Tuesday, April 16, 2013

The Historical Mystique of Radnor, Pennsylvania

In 1684 a group of Pennsylvania citizens approached William Penn about constituting a tract of land for themselves. The 40,000 acres they wished to have would be used for a separate county where only Welsh would be spoken. They received what they asked for, yet refused to set up any governing bodies. Their small Welsh community quickly and quietly faded away. The township of Radnor, located along the main line to Philadelphia, was once originally part of this Welsh tract. Today they still continue to honor their lost legacy through a few odd memorials.

When the I-476 turnpike decided to route through the suburban township of Radnor, the locals vowed to not let it destroy their hometown heritage and charm. They instead used the opportunity to beautify, as opposed to vilify. The township agreed that this was a perfect time to help exemplify the towns mysterious past.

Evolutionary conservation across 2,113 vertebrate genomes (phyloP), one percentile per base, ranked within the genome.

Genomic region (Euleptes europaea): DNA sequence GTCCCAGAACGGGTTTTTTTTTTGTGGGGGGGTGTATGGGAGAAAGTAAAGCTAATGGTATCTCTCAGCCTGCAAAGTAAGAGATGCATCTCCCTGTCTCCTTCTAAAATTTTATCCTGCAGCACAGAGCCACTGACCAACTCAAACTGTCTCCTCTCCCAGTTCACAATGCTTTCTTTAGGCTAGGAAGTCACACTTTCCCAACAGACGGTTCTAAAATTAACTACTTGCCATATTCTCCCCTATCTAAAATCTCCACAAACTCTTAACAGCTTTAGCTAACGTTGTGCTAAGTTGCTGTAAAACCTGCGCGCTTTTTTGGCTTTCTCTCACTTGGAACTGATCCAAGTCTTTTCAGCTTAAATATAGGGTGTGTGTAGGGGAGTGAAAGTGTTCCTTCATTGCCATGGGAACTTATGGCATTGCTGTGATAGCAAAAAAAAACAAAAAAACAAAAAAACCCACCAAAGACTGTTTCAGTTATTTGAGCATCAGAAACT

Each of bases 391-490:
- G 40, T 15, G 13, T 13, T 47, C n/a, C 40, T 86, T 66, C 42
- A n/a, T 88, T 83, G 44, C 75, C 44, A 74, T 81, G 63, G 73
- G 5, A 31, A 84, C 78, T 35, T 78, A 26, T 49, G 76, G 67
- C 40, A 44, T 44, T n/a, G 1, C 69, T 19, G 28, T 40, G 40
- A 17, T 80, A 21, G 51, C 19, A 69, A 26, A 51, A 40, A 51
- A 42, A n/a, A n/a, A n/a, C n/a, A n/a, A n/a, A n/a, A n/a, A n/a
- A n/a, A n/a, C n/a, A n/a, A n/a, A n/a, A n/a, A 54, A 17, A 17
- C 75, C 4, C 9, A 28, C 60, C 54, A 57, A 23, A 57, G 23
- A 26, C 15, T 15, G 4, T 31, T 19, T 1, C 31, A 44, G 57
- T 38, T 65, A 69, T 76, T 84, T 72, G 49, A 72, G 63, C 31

The township had a massive 23 foot high cairn placed on top of a local hilltop, allowing passing vehicles to get a glimpse of a wondrous secret. Large cairns are located throughout most of Wales, many dating back to the Neolithic and Bronze ages. Nearby a extravagant dragon made of stone was constructed along the highway as well.

Though what the municipality decided to do at Unkefer park seems to be the most mystical. A circle of stone monoliths was constructed. These large boulders were unearthed while highway construction was being done. The township wanted to make use of the massive rocks instead of having them hauled away, which may have cost them more. As mystical as these attractions seem they are all part of this towns rich history.

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